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Passing on the Faith

by Sharon Ely Pearson

Founded in 2008, Patheos.com is a great online library to engage in the global dialogue about religion and spirituality and to explore and experience the world’s beliefs.  According to its mission, “Patheos brings together faith communities, academics, and the broader public into a single environment, and is the place where many people turn on a regular basis for insight, inspiration, and stimulating discussion.”

Recently, Patheos has started a new series entitled: “Passing on the Faith: Teaching the Next Generation.” They say faith is “caught not taught.” What are scholars, teachers, and parents from diverse traditions and perspectives doing to pass on faith to the next generation? Phyllis Tickle, Brad Hirschfield, Monica Coleman, Mark Yaconelli, and more offer their best practices and insights.

Over a dozen essays and articles are offered in one location on the Patheos site. Each offers a unique perspective on how we can pass along the faith to future generations. Each would make a great topic for reading and discussing in a parenting class or adult forum.

Some excerpts:

  • Phyllis Tickle from My Six Essentials for Passing on the Faith: These are important for passing along the faith that adults need to share with younger generations: forming and sharing an intimacy with God, mentoring a habit of prayer, observing Sabbath, storytelling, music, and food.
  • Mark Yaconelli from Less Talk, More Action: They don’t want to talk about God, they want to live God. They don’t want to hear about great deeds, they want to be asked to do great deeds. For religious communities to aid the spiritual growth of young people in the future, they need to find ways to encourage, bless, train, and support young people in the active pursuit of real life. It is in that pursuit that God is discovered.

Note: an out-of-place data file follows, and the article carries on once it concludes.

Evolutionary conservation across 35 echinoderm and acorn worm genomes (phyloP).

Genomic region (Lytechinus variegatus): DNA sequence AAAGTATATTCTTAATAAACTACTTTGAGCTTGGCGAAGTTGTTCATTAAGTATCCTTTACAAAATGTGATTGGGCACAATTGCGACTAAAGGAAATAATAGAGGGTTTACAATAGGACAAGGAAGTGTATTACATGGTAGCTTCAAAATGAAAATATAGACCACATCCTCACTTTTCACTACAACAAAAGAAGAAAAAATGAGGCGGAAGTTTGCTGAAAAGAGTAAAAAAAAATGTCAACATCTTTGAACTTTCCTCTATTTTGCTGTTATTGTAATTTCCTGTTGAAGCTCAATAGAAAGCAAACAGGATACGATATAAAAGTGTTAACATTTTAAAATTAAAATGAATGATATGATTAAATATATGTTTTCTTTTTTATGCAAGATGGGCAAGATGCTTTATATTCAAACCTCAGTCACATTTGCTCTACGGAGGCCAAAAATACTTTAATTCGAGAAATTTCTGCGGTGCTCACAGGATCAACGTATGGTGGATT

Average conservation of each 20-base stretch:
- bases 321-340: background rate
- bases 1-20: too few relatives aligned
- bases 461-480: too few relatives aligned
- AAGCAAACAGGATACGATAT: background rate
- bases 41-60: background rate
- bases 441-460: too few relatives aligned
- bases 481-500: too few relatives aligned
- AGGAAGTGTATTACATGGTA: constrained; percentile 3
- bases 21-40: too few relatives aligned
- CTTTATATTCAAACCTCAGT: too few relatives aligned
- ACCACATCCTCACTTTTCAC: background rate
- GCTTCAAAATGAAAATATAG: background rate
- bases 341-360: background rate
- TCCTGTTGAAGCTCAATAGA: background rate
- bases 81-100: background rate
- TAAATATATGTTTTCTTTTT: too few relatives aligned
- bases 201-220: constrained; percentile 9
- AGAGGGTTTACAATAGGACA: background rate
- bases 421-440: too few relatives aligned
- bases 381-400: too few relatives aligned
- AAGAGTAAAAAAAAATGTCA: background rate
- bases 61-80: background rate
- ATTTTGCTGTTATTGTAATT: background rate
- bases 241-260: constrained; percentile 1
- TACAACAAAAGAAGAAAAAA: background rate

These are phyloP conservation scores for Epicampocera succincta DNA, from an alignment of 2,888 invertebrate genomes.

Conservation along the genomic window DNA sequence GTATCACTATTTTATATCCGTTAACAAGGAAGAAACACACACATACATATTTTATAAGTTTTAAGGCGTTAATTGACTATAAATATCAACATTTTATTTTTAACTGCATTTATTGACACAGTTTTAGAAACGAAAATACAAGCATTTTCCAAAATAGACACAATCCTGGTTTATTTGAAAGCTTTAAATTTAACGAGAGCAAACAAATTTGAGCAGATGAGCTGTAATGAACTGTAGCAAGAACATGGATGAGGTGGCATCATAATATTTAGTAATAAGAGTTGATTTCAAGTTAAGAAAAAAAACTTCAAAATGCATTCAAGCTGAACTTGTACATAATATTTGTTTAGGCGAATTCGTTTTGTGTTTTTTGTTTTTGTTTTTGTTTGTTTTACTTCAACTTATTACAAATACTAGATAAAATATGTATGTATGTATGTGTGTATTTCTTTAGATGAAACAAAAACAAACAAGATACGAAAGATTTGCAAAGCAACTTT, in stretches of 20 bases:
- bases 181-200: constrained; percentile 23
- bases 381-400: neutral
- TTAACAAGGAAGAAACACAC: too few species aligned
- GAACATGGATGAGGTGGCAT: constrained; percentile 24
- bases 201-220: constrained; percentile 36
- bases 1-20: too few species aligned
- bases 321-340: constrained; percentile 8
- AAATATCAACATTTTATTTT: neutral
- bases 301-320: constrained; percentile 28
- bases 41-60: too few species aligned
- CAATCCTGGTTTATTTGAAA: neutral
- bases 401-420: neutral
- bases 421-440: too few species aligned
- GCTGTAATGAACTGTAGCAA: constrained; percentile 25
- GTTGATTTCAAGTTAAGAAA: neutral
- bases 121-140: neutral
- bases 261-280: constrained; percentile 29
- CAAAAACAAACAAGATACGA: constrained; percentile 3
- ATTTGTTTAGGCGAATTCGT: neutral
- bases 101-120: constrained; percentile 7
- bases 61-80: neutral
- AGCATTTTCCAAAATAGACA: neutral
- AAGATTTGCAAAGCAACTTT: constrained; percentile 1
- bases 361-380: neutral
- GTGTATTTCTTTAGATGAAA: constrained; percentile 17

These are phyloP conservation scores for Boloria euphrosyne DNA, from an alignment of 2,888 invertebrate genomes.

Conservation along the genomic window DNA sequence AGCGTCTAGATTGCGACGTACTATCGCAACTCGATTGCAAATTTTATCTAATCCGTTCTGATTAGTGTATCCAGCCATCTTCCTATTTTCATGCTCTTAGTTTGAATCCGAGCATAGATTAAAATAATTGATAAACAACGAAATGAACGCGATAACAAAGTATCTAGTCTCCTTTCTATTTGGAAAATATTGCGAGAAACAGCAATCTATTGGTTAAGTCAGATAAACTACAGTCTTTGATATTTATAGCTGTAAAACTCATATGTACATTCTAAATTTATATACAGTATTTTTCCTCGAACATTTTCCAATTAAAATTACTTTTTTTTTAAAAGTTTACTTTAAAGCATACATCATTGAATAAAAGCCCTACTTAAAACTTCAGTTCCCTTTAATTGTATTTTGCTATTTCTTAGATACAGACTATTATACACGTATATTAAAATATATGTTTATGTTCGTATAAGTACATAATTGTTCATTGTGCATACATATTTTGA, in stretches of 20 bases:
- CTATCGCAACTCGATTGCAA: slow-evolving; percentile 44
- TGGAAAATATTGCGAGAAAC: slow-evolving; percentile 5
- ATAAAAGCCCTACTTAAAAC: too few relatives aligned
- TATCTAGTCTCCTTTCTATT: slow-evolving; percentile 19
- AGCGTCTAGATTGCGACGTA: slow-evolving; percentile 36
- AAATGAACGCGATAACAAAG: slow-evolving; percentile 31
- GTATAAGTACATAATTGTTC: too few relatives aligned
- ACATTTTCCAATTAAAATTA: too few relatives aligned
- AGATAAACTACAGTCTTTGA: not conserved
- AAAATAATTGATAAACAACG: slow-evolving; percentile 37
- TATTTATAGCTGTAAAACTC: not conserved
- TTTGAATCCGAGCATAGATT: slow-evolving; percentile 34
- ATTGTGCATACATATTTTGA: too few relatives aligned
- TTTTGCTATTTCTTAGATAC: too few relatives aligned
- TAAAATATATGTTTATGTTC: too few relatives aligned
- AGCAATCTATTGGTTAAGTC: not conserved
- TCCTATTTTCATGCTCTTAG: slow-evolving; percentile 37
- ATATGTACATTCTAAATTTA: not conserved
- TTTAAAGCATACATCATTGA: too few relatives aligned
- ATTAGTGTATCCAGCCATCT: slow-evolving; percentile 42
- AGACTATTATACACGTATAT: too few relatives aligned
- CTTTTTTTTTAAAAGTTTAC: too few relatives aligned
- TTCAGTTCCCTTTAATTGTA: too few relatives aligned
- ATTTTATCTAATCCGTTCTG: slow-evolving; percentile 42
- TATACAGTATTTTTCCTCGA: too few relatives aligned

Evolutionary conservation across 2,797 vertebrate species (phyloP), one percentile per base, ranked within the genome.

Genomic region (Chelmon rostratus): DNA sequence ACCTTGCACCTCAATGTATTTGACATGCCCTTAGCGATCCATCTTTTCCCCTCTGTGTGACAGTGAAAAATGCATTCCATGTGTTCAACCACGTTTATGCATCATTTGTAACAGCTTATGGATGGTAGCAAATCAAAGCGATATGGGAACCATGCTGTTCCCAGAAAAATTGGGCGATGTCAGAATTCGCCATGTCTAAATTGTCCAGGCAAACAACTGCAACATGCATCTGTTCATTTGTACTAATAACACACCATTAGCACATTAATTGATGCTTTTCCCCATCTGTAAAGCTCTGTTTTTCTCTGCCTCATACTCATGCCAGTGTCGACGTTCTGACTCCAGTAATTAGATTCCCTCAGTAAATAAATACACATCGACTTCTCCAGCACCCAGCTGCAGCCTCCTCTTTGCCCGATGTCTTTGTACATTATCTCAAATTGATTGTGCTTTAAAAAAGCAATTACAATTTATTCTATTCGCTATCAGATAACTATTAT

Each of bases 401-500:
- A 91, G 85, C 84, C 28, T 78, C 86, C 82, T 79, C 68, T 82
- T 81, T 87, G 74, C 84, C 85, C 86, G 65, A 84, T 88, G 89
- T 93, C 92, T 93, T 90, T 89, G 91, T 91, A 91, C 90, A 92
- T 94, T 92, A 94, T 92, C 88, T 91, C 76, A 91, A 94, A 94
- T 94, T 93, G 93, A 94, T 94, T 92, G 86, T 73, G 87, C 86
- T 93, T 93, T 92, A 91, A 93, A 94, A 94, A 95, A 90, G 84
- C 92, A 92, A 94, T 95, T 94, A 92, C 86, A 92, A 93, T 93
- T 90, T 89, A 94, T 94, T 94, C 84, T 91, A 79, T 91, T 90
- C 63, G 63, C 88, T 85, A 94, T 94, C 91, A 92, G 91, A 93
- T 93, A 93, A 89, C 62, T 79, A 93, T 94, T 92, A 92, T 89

• Susan Strouse offers in Faith Formation in the Small Congregation: Finally, I am convinced that the most important component of the spiritual development of children is their interaction with adults who are willing to share their stories, questions, and journeys of faith. Of course, this means that there must be an ongoing program of adult development, too. Congregational service projects are also good, not simply as activities, but as opportunities to connect their faith with life in the world with adults who in reality are their spiritual mentors.
  • Ivy Beckwith’s Just Imagine: While the church’s concern for its children is commendable, perhaps we have botched our sincere attempts at the spiritual formation of our children. Perhaps, instead, we should be thinking about how to do Children’s Ministry in the way of Jesus, taking our children’s theological questions and observations seriously and offering them the imaginative blueprint of the very real option of living hopefully in God’s kingdom.

How might you share these insights and best practices with teachers and parents?

Might each of these essays form a foundation for a parenting series?

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